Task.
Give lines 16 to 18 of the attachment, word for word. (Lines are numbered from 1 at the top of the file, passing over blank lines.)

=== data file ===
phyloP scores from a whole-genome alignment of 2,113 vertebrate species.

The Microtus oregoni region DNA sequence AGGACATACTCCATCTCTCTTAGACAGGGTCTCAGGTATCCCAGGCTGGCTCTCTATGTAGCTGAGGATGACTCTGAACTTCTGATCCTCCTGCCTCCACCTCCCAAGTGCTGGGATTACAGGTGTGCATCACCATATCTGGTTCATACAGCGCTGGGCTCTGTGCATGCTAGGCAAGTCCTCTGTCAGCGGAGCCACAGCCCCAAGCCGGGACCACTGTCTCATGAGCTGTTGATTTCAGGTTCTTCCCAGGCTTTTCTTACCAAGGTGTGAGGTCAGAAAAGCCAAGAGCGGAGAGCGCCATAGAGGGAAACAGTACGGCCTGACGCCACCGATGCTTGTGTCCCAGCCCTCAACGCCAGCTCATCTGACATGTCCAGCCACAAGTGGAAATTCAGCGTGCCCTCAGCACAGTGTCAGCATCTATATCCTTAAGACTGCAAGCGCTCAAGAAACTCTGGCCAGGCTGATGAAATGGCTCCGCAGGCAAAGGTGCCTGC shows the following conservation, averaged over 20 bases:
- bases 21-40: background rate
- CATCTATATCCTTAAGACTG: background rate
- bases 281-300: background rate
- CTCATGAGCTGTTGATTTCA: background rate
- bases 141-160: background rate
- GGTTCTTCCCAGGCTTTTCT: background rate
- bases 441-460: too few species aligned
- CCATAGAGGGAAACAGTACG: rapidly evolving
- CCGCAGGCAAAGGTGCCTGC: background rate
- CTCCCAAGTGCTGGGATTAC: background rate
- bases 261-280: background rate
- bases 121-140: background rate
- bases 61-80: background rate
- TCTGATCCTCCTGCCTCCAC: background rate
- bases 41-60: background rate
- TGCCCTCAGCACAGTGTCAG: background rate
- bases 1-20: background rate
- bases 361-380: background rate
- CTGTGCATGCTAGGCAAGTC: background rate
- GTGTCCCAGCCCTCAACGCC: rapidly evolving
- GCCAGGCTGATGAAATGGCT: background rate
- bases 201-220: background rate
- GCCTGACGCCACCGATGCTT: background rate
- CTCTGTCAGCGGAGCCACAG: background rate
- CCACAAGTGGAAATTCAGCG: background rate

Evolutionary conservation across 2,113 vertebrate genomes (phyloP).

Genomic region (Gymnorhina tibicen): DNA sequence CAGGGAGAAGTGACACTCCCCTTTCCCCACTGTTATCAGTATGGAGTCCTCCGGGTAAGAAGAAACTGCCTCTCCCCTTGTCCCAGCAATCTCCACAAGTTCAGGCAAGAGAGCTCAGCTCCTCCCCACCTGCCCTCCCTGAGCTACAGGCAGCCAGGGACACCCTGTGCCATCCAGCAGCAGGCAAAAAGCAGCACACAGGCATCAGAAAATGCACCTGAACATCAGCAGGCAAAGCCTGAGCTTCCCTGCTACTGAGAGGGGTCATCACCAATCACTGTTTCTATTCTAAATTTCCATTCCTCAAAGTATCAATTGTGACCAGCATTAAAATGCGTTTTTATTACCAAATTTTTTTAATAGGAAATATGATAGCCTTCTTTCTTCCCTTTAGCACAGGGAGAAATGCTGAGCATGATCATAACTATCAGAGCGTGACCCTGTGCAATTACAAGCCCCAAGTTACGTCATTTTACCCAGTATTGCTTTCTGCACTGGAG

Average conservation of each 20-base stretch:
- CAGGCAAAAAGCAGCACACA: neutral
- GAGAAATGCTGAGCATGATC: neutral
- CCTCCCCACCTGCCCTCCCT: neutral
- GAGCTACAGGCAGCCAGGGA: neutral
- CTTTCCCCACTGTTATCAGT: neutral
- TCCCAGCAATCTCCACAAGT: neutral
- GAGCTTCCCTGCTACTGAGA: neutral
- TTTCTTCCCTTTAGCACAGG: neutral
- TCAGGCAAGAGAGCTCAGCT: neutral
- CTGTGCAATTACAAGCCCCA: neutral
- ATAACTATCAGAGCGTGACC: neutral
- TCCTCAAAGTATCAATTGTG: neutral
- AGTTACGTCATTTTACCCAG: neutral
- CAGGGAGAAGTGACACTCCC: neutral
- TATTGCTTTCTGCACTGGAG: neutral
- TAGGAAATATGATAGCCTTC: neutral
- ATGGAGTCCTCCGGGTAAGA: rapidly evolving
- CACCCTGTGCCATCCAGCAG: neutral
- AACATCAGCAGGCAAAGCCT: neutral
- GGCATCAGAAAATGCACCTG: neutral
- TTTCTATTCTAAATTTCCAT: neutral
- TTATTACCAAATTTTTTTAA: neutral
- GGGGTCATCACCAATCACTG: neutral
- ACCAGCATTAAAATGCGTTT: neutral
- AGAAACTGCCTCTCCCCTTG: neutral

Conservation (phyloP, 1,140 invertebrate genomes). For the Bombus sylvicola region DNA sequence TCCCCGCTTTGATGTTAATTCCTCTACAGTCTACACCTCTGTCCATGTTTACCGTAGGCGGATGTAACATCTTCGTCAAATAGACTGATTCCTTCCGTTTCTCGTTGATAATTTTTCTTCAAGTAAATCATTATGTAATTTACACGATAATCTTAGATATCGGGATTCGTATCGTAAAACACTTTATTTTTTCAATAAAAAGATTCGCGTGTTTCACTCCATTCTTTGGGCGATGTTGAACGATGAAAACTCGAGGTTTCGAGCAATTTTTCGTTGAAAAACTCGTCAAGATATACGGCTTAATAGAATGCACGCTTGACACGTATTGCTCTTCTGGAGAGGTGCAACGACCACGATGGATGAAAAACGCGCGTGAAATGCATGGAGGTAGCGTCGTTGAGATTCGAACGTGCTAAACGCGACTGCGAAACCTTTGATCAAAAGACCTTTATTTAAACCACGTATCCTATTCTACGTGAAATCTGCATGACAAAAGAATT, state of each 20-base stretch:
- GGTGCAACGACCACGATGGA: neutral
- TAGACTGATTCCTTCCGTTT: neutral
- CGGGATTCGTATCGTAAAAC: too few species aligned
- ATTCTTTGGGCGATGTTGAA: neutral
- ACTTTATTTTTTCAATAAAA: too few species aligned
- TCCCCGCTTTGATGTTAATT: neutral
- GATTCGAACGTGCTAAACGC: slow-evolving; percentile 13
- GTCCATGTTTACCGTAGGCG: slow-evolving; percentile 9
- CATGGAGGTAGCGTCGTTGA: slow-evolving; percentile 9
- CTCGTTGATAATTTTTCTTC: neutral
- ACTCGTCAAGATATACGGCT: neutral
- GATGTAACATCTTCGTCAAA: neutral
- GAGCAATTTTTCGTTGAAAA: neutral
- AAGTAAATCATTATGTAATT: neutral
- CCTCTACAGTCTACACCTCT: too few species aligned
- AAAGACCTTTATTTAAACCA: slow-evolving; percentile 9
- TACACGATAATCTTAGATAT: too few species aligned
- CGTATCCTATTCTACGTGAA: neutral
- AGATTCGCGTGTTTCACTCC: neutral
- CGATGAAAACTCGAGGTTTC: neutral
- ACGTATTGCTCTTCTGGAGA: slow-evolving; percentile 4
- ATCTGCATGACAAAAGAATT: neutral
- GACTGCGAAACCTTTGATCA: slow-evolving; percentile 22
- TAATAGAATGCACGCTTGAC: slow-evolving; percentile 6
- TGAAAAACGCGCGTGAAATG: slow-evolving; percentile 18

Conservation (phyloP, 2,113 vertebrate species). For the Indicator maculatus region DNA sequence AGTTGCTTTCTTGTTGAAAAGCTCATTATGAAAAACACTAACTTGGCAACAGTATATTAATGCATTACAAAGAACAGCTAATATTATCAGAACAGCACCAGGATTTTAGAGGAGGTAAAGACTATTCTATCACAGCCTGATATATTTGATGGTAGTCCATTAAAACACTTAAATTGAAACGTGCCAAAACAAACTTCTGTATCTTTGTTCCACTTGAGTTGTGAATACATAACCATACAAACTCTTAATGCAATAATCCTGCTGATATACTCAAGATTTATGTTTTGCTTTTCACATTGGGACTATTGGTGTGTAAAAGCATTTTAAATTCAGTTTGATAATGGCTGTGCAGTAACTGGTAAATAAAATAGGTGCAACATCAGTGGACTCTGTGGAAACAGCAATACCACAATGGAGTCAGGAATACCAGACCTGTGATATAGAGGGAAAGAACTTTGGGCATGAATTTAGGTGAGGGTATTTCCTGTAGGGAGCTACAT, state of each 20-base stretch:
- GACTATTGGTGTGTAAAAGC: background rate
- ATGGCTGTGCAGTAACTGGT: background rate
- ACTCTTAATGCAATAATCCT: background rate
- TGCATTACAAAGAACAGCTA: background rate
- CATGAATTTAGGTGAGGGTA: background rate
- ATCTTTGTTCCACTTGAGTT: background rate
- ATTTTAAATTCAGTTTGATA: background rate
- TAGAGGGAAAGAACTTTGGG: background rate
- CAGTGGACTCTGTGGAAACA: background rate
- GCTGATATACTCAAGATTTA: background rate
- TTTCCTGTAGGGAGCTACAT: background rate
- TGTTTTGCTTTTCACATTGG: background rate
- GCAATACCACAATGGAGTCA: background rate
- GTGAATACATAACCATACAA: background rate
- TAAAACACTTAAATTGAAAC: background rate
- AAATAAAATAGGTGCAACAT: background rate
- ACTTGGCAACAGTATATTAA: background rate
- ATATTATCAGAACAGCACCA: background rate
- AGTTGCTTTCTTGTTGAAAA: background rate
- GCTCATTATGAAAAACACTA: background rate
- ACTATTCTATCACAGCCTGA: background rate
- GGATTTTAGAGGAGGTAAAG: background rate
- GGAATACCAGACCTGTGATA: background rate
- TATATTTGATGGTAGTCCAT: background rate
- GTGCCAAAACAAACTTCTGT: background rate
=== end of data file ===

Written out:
- TCTGATCCTCCTGCCTCCAC: background rate
- bases 41-60: background rate
- TGCCCTCAGCACAGTGTCAG: background rate